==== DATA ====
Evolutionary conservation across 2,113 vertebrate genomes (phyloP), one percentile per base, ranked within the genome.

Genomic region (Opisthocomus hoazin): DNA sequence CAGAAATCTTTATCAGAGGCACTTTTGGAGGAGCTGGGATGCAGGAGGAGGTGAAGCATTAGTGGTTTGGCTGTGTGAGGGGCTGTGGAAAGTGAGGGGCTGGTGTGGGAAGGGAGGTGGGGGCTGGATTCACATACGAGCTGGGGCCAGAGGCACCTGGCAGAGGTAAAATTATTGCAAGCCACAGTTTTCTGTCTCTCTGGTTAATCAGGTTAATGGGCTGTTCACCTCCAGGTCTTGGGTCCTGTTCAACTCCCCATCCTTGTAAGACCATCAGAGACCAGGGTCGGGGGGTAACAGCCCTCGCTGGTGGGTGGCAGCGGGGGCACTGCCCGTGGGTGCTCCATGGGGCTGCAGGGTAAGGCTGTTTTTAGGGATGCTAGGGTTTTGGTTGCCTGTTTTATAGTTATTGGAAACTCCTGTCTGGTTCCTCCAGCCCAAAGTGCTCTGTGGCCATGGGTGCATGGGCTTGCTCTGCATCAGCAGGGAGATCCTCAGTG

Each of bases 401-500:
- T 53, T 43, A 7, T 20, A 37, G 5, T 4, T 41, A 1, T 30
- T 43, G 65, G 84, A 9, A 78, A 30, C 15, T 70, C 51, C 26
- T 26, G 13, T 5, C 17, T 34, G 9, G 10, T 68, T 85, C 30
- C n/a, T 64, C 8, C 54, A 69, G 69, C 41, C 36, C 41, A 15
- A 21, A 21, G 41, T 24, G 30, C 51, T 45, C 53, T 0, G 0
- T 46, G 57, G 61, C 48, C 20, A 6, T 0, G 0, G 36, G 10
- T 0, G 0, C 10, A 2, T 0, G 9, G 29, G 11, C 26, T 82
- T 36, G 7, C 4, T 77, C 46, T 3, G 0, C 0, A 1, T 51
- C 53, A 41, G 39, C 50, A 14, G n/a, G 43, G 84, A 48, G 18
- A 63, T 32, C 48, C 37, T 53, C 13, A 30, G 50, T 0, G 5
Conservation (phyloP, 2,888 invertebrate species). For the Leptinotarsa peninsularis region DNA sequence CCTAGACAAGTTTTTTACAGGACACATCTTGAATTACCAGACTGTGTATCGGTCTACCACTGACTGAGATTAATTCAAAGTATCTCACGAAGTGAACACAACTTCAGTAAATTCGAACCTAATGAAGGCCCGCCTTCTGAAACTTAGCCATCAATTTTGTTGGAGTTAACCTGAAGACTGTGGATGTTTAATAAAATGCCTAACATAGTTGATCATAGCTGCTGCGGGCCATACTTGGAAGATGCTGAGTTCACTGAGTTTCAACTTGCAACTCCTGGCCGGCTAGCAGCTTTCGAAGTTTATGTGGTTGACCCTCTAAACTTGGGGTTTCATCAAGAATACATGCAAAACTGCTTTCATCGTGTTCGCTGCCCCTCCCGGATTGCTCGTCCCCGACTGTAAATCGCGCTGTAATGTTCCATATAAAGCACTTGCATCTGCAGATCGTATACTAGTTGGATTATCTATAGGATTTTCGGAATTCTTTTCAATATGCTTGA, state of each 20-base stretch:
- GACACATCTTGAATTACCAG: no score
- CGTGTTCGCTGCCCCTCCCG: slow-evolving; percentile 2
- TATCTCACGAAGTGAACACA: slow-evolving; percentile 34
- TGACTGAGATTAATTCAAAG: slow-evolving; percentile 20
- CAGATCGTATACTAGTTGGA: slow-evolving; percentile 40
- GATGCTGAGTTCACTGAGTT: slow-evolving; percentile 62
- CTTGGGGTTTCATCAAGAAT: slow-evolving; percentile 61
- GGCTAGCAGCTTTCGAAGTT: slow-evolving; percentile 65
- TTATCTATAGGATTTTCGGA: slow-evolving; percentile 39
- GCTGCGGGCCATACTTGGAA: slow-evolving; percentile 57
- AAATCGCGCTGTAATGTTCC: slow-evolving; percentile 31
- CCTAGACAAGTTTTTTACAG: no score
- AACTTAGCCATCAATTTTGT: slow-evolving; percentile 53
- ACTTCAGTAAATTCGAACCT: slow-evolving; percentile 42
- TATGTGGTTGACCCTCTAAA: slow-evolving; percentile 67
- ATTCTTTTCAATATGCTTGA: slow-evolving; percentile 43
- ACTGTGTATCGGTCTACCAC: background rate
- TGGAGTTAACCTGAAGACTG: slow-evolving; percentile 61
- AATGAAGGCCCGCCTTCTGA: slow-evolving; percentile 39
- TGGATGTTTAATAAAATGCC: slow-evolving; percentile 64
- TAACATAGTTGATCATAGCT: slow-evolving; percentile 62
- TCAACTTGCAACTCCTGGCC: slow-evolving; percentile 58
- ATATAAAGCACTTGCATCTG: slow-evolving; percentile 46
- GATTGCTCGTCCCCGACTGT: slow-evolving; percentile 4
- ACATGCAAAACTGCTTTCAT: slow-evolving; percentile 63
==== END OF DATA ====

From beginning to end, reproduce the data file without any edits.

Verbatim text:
Evolutionary conservation across 2,113 vertebrate genomes (phyloP), one percentile per base, ranked within the genome.

Genomic region (Opisthocomus hoazin): DNA sequence CAGAAATCTTTATCAGAGGCACTTTTGGAGGAGCTGGGATGCAGGAGGAGGTGAAGCATTAGTGGTTTGGCTGTGTGAGGGGCTGTGGAAAGTGAGGGGCTGGTGTGGGAAGGGAGGTGGGGGCTGGATTCACATACGAGCTGGGGCCAGAGGCACCTGGCAGAGGTAAAATTATTGCAAGCCACAGTTTTCTGTCTCTCTGGTTAATCAGGTTAATGGGCTGTTCACCTCCAGGTCTTGGGTCCTGTTCAACTCCCCATCCTTGTAAGACCATCAGAGACCAGGGTCGGGGGGTAACAGCCCTCGCTGGTGGGTGGCAGCGGGGGCACTGCCCGTGGGTGCTCCATGGGGCTGCAGGGTAAGGCTGTTTTTAGGGATGCTAGGGTTTTGGTTGCCTGTTTTATAGTTATTGGAAACTCCTGTCTGGTTCCTCCAGCCCAAAGTGCTCTGTGGCCATGGGTGCATGGGCTTGCTCTGCATCAGCAGGGAGATCCTCAGTG

Each of bases 401-500:
- T 53, T 43, A 7, T 20, A 37, G 5, T 4, T 41, A 1, T 30
- T 43, G 65, G 84, A 9, A 78, A 30, C 15, T 70, C 51, C 26
- T 26, G 13, T 5, C 17, T 34, G 9, G 10, T 68, T 85, C 30
- C n/a, T 64, C 8, C 54, A 69, G 69, C 41, C 36, C 41, A 15
- A 21, A 21, G 41, T 24, G 30, C 51, T 45, C 53, T 0, G 0
- T 46, G 57, G 61, C 48, C 20, A 6, T 0, G 0, G 36, G 10
- T 0, G 0, C 10, A 2, T 0, G 9, G 29, G 11, C 26, T 82
- T 36, G 7, C 4, T 77, C 46, T 3, G 0, C 0, A 1, T 51
- C 53, A 41, G 39, C 50, A 14, G n/a, G 43, G 84, A 48, G 18
- A 63, T 32, C 48, C 37, T 53, C 13, A 30, G 50, T 0, G 5
Conservation (phyloP, 2,888 invertebrate species). For the Leptinotarsa peninsularis region DNA sequence CCTAGACAAGTTTTTTACAGGACACATCTTGAATTACCAGACTGTGTATCGGTCTACCACTGACTGAGATTAATTCAAAGTATCTCACGAAGTGAACACAACTTCAGTAAATTCGAACCTAATGAAGGCCCGCCTTCTGAAACTTAGCCATCAATTTTGTTGGAGTTAACCTGAAGACTGTGGATGTTTAATAAAATGCCTAACATAGTTGATCATAGCTGCTGCGGGCCATACTTGGAAGATGCTGAGTTCACTGAGTTTCAACTTGCAACTCCTGGCCGGCTAGCAGCTTTCGAAGTTTATGTGGTTGACCCTCTAAACTTGGGGTTTCATCAAGAATACATGCAAAACTGCTTTCATCGTGTTCGCTGCCCCTCCCGGATTGCTCGTCCCCGACTGTAAATCGCGCTGTAATGTTCCATATAAAGCACTTGCATCTGCAGATCGTATACTAGTTGGATTATCTATAGGATTTTCGGAATTCTTTTCAATATGCTTGA, state of each 20-base stretch:
- GACACATCTTGAATTACCAG: no score
- CGTGTTCGCTGCCCCTCCCG: slow-evolving; percentile 2
- TATCTCACGAAGTGAACACA: slow-evolving; percentile 34
- TGACTGAGATTAATTCAAAG: slow-evolving; percentile 20
- CAGATCGTATACTAGTTGGA: slow-evolving; percentile 40
- GATGCTGAGTTCACTGAGTT: slow-evolving; percentile 62
- CTTGGGGTTTCATCAAGAAT: slow-evolving; percentile 61
- GGCTAGCAGCTTTCGAAGTT: slow-evolving; percentile 65
- TTATCTATAGGATTTTCGGA: slow-evolving; percentile 39
- GCTGCGGGCCATACTTGGAA: slow-evolving; percentile 57
- AAATCGCGCTGTAATGTTCC: slow-evolving; percentile 31
- CCTAGACAAGTTTTTTACAG: no score
- AACTTAGCCATCAATTTTGT: slow-evolving; percentile 53
- ACTTCAGTAAATTCGAACCT: slow-evolving; percentile 42
- TATGTGGTTGACCCTCTAAA: slow-evolving; percentile 67
- ATTCTTTTCAATATGCTTGA: slow-evolving; percentile 43
- ACTGTGTATCGGTCTACCAC: background rate
- TGGAGTTAACCTGAAGACTG: slow-evolving; percentile 61
- AATGAAGGCCCGCCTTCTGA: slow-evolving; percentile 39
- TGGATGTTTAATAAAATGCC: slow-evolving; percentile 64
- TAACATAGTTGATCATAGCT: slow-evolving; percentile 62
- TCAACTTGCAACTCCTGGCC: slow-evolving; percentile 58
- ATATAAAGCACTTGCATCTG: slow-evolving; percentile 46
- GATTGCTCGTCCCCGACTGT: slow-evolving; percentile 4
- ACATGCAAAACTGCTTTCAT: slow-evolving; percentile 63